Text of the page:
TALENT NEEDS TOOLS

Lebanon 2013 | ICT & MEDIA | REVIEW: ICT

IT development in Lebanon is disadvantaged, both domestically and abroad, due to the government's hand in setting prices and cueing technological development.

In a country of some 4.5 million people, IT is a leading industry that has continuously expanded only to be held back. Telecoms revenue, at 12% of state revenue, is among the largest sources of government income. From 2010 to 2011, mobile subscribers in Lebanon experienced the third-largest rise in user numbers—19.27%—in the MENA region.

PRIVATE INTENTIONS

Back in late 2003, the Lebanese government announced its readiness to privatize its two mobile networks, Lebanese LibanCell and the French Telecom subsidiary Cellis. If achieved, the government would then attempt to privatize its own fixed-line operator Ogero Telecom. This announcement came at a time when the government was hoping to turn the tide on its $30-billion public debt, with plans to auction off two, 20-year GSM concessions worth $3-billion. Fast-forward one decade later, and neither the privatization of the ICT sector nor the sell-off of its fixed networks have reached fruition.

By the end of 2002, Cellis and LibanCell had nearly 400,000 subscribers each and a combined public penetration rate of 21.4%, already above the country's fixed-line penetration rate of 19.8%. Today, Lebanon's mobile services are state-owned but privately managed by Egypt's Global Telecom (formerly known as Orascom Telecom) as the Alfa network, and Kuwait-based Zain as the Touch network. In 2012, mobile penetration reached 91%, although still behind other countries in the Middle East.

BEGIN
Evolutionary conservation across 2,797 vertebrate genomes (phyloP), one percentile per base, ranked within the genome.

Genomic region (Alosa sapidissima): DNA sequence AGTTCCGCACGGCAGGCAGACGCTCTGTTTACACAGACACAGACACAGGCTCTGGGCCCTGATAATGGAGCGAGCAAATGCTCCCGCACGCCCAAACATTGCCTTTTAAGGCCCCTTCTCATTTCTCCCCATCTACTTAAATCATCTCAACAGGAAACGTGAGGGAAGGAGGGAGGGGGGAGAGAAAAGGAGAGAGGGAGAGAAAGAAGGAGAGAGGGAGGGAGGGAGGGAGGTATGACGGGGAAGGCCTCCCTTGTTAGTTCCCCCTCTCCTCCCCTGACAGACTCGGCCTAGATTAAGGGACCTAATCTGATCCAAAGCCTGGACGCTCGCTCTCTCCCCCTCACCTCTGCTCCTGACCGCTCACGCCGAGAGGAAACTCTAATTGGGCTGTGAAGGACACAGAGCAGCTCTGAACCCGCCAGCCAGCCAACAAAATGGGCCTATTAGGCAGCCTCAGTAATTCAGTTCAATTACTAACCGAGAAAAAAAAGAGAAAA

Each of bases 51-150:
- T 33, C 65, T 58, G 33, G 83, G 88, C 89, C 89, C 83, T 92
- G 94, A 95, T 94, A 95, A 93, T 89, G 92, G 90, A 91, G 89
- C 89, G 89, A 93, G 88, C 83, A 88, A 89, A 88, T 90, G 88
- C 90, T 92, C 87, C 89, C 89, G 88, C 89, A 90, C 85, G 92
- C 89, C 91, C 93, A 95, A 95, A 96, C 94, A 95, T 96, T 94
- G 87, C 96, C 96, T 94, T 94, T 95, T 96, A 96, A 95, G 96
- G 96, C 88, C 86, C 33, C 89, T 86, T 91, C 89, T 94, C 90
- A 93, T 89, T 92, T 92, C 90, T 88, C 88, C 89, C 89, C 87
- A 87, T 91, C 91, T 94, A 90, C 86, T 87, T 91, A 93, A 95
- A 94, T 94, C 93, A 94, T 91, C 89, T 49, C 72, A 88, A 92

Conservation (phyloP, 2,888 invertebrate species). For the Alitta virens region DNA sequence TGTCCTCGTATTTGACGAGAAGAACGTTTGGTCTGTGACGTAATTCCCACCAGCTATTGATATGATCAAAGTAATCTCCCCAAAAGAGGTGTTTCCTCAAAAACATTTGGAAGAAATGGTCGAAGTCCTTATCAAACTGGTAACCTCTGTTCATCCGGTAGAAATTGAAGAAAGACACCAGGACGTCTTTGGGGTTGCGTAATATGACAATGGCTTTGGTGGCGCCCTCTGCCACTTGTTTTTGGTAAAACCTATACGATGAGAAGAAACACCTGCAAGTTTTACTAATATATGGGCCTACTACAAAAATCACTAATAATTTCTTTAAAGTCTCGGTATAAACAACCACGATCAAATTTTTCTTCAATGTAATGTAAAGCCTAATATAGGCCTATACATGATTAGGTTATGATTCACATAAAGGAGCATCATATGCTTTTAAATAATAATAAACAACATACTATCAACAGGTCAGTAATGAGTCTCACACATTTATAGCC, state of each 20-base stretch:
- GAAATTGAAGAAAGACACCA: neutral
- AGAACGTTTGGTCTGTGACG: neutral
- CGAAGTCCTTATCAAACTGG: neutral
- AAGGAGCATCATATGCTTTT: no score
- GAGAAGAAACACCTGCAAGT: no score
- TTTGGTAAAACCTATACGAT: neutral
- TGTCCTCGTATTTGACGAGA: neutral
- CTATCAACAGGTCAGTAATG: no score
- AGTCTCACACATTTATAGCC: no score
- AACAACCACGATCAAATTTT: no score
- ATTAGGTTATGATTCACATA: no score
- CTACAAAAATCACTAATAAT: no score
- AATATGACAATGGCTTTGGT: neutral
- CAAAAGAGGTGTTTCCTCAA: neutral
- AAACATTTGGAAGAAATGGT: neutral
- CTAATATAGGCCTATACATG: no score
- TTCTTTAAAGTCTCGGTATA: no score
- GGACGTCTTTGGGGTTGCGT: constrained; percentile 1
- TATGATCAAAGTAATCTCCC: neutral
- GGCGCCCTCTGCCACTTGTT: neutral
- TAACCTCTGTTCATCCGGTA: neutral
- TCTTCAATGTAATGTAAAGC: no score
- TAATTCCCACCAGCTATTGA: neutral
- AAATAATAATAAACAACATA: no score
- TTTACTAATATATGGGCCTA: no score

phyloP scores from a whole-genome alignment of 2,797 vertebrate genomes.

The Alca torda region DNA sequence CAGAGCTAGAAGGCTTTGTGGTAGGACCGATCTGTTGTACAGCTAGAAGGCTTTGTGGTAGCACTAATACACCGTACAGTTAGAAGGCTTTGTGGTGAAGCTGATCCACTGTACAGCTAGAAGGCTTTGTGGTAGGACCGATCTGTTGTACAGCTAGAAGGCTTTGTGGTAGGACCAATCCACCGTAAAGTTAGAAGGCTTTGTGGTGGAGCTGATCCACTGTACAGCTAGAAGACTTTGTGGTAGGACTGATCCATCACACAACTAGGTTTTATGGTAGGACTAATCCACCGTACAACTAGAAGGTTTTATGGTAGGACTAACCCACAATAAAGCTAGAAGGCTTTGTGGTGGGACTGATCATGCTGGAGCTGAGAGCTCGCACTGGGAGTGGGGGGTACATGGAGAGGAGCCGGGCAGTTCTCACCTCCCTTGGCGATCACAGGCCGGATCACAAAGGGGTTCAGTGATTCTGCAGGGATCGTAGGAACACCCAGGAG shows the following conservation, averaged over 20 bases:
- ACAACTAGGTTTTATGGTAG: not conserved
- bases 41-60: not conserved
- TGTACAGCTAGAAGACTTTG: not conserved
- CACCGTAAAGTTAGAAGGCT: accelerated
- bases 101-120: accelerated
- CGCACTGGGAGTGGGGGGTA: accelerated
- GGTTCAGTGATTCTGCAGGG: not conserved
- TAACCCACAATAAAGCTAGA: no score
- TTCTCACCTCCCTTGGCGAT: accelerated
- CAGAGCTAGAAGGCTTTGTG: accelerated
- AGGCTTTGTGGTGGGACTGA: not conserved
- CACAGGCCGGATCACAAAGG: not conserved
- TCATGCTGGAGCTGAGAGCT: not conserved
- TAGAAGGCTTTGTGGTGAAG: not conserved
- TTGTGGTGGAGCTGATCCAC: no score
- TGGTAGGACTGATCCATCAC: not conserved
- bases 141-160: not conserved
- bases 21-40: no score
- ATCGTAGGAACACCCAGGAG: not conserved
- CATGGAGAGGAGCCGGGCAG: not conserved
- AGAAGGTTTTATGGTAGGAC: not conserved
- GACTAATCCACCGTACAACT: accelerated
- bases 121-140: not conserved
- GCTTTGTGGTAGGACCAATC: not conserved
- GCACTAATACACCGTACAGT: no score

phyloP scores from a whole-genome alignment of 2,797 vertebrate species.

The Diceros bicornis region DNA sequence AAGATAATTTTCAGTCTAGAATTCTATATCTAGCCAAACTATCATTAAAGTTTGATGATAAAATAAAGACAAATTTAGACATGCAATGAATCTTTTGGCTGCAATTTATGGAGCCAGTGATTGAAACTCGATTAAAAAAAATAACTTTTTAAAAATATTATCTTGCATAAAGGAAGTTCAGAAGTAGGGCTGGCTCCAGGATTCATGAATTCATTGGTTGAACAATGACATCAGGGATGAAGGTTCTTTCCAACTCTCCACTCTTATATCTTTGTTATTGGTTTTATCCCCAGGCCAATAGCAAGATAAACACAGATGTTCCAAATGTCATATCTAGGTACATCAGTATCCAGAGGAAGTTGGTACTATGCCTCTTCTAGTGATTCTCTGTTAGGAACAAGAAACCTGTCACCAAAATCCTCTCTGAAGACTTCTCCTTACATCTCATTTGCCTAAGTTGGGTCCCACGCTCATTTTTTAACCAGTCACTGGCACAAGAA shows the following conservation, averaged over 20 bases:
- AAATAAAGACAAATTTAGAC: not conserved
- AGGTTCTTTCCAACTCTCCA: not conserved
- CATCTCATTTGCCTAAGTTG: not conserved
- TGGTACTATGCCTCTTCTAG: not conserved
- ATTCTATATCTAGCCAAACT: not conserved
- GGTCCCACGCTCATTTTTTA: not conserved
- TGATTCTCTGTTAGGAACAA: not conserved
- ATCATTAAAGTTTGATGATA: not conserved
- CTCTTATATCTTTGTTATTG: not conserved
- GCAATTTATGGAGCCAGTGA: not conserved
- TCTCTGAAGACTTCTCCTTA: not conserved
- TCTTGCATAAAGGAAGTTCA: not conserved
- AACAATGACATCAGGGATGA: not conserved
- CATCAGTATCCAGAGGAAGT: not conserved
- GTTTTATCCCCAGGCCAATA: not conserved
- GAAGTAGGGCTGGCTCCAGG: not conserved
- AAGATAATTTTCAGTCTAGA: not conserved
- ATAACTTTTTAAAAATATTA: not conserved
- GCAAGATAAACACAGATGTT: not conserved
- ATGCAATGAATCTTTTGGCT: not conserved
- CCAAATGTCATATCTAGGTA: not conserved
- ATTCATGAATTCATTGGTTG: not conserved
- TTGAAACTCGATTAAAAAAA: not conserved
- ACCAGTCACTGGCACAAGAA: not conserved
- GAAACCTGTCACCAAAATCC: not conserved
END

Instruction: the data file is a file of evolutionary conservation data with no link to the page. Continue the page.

Mobile service revenues are directly funneled to the state. In turn, the state provides operators a fixed $4 million per month, regardless of the amount of money the two companies generate. According to Business Monitor International, Touch and Alfa's revenues in 2011 totaled some $1.6 billion, of which $1.4 billion was paid to the state. This pegs the telecoms sector as the second-largest supplier after taxes to the Lebanese treasury. It also has presented itself as a counterproductive set-up.

FLAWS & ALL

With fixed revenues each month, Touch and Alfa harbor little incentive to innovate their products beyond what the government asks, and don't face enough competition to rush to provide affordable and quality services. This has led to questionable practices fuelled by political motives and the lack of an effective independent regulatory body, ultimately marginalizing private sector players and warding off foreign investment.

While the Telecommunications Regulatory Authority (TRA) is meant to overlook the ICT sector, its ability to implement reform is hampered by government inaction. Imad Hoballah, chairman and CEO of the TRA, told TBY of the organization's limitations, “It has been stripped of many of its powers and independence. If I were an investor, I would definitely want to know the policy that the sector has, what kind of environment and regulatory framework I was working in, and how predictable the policy and regulatory framework really were." These answers are not so concrete in Lebanon.

In 2011, the CEO of internet service provider Cedarcom, Imad Tarabay, rallied to stop the issue of 3G in Lebanon. He expressed his concerns after Alfa and Touch became 3G internet suppliers, arguing that such a move would garner revenue for the government at the expense of small private players. As the network is owned by the government, Alfa and Touch do not require a license and can avoid steep fees placed on data transfer rates of 1 MB per second, which were $1,350 at the time. This way, the companies could offer customers prices with which no other private firm could compete.

However, despite their edge in the market, in 2011, Alfa and Touch charged customers some of the highest rates in the world. The TRA exposed the country's 3G mobile services to be the highest in the Arab region, with prices 23% to 25% higher than the average. In April 2013, the companies finally announced their aim to reduce 3G service rates. Also in early 2013, the two operators launched 4G services.